In Chem+C project, we develop activities that combine Chemistry and Computational Thinking (CT) in an 8th Grade Integrated Science context. We do this through asking students to work with both visual, modifiable, runnable representations of models of earth-science systems and the associated code-based models. Student experiences with both Chemistry and CT will be embedded in a pedagogy of structured scientific argumentation that focuses on the production of evidence-based reasoning.
The best way to learn about our concept from a non-technical point of view is by looking at this 3-1/2 minute video:
By interacting with, contrasting and arguing about the visual and code-based representations of models, students will learn about both particular chemical systems and CT. They will modify and adapt the code, making predictions about the effects on the visual model. They will learn about key concepts such as oxydation-reduction reactions, and the movement of carbon through between states and settings.
The approach is unique in its combination of prioritization of a process of structured student argumentation in combination with both scientific content and CT. The research will investigate this approach, creating relevant, reusable performance assessments as well as activities including computer models and related curricular materials.
The research also addresses how students learn, through examination of their discourse and actions with respect to the computer models and pre/post testing using the learning assessments developed and validated during the project. It addresses teacher learning through extensive professional development, involvement of teachers with the development and use of materials, and tracing their growth of understanding.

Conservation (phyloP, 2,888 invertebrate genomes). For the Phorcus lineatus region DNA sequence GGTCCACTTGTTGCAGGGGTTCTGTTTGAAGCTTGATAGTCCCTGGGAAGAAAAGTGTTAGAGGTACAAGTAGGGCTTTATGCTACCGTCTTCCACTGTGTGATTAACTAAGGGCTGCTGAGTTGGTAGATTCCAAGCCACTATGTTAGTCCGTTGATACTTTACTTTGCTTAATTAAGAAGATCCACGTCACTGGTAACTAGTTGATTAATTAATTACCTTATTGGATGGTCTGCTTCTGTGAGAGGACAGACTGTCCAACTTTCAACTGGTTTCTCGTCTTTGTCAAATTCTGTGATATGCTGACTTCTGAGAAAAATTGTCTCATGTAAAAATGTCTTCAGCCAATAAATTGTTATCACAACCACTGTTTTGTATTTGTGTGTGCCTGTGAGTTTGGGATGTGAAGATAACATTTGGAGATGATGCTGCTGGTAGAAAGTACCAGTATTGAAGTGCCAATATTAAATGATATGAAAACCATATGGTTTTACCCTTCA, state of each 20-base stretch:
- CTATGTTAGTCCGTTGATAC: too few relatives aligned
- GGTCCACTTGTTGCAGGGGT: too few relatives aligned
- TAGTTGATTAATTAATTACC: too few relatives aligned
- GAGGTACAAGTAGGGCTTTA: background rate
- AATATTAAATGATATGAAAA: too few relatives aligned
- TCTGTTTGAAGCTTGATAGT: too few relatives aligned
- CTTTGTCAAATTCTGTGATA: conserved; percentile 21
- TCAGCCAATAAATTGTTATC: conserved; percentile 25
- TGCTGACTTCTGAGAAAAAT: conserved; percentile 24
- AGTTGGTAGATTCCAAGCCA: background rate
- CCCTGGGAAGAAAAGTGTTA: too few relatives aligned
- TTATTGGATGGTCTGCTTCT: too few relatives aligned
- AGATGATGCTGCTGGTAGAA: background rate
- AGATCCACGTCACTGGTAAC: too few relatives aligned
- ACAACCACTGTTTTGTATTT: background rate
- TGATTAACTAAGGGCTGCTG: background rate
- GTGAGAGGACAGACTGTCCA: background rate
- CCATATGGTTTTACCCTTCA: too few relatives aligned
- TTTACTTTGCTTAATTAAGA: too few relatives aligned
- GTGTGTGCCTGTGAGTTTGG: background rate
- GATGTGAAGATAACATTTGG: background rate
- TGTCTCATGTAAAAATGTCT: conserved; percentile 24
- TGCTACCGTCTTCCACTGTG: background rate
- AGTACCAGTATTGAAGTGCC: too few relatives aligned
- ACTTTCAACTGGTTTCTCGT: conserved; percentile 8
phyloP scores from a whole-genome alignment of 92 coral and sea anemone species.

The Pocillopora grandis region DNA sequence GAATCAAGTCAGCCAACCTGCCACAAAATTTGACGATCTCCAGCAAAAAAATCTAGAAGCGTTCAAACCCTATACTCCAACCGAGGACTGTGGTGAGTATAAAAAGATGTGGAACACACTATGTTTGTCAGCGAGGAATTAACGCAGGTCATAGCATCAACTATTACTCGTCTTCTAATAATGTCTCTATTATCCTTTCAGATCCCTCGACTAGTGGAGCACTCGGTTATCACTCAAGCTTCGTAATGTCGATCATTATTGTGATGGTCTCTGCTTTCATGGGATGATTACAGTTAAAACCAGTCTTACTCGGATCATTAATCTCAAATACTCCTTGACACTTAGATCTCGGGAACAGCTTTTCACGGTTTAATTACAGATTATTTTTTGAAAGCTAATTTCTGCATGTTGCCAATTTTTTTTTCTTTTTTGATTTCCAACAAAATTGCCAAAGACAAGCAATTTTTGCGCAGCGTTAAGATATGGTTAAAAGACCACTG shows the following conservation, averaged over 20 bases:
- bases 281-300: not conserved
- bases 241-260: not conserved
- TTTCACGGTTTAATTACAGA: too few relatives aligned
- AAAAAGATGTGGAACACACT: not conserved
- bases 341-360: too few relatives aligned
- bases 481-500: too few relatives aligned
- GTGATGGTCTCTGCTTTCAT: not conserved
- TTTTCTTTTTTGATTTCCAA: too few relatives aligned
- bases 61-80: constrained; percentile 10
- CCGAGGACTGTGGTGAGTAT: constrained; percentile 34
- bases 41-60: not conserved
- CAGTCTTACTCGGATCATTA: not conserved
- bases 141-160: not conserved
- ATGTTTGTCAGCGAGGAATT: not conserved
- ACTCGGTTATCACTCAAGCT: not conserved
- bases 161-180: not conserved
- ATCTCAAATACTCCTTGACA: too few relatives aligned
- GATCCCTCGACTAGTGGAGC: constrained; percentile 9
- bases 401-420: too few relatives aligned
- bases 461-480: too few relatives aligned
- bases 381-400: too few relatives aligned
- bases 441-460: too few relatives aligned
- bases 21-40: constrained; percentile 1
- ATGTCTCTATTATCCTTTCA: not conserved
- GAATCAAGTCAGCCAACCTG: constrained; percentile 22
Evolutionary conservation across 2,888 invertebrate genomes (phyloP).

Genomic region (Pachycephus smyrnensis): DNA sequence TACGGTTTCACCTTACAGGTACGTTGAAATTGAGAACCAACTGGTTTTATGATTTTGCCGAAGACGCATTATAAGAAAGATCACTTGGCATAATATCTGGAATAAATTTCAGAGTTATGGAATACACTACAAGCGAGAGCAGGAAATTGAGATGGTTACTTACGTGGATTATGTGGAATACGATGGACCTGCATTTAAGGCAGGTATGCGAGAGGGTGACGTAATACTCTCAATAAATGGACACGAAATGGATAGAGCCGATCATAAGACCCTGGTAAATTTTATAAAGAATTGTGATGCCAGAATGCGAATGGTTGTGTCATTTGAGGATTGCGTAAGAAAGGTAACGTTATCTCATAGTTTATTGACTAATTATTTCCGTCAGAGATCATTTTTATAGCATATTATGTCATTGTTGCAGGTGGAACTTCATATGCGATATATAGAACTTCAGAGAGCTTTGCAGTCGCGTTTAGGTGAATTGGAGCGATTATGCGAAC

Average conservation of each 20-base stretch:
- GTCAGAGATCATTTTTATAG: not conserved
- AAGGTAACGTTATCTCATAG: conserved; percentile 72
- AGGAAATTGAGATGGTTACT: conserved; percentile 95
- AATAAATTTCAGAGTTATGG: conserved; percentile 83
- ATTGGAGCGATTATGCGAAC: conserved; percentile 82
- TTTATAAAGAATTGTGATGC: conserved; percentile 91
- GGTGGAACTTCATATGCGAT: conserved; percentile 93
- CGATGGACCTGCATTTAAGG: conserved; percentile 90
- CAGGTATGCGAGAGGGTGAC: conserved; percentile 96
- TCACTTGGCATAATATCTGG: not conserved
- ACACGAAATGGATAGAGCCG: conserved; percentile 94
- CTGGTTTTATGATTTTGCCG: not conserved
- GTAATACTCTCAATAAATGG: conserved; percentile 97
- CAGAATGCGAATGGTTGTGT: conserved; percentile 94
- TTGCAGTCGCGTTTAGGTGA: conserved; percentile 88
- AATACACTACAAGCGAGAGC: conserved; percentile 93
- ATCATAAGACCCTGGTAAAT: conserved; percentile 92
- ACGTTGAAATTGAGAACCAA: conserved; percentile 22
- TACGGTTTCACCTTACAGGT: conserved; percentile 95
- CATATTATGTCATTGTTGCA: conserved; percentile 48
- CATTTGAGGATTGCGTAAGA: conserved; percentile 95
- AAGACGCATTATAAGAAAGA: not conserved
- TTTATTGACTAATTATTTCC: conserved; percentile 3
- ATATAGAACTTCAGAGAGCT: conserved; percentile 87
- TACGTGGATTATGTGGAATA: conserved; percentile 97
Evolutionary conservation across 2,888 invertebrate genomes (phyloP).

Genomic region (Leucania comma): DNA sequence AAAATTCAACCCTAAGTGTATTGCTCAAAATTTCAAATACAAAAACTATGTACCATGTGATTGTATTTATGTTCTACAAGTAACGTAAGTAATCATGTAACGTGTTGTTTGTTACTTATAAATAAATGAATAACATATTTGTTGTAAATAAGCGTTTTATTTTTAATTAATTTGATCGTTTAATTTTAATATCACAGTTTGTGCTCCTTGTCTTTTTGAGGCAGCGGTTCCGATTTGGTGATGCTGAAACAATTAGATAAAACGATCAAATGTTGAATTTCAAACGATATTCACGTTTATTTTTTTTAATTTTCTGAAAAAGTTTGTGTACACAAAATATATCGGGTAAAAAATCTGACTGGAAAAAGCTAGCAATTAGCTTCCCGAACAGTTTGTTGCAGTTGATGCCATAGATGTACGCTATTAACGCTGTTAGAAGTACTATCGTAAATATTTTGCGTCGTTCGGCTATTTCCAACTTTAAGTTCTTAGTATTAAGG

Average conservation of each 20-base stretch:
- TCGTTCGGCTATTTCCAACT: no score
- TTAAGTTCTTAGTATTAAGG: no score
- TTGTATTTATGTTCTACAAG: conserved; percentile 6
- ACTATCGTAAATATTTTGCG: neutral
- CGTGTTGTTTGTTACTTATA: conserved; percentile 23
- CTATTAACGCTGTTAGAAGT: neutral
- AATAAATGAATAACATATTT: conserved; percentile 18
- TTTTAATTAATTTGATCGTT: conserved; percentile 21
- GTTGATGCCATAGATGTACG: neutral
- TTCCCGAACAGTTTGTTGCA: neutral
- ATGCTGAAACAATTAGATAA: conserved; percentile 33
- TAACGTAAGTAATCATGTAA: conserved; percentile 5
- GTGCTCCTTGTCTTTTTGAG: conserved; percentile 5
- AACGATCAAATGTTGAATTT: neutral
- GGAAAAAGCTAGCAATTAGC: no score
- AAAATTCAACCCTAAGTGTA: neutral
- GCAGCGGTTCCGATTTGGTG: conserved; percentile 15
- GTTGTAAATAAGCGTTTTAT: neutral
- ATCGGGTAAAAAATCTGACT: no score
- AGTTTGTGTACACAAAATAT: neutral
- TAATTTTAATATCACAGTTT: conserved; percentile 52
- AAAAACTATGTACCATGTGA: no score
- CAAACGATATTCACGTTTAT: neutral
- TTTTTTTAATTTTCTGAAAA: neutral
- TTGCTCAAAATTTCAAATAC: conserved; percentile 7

Screenshot from a modified NetLogo application [1,2]
This research is important for STEM learning, computing and the field because we are building a promising novel suite of products through iterative design that utilizes argumentation as an active process−acting as a catalyst to deeper student understanding and involvement with Chemistry and CT. These argumentation-focused products have significant potential to enhance the prospects that students may go on to have a long-term future in related fields. The products and the information we learn from both implementation and testing about student and teacher learning have promise to extend to a range of CT topics and STEM areas, especially where modeling is or could be used.
The CHEM+C project is a product of the ThirdLab at Virginia Tech and the Department of Curriculum and Instruction at University of Texas, Austin. The CHEM+C project is part of larger programmes of research at both institutions. At Virginia Tech, it continues and parallels other on-going work on the Integrated Computational Thinking approach. At UT Austin, it continues and parallels on-going work on argumentation in science learning.
The technological environment that we utilize is NetLogo [1,2], with thanks to the Center for Connected Learning and Computer-Based Modeling at Northwestern University.
Thanks to the National Science Foundation for Grant Number 1543022!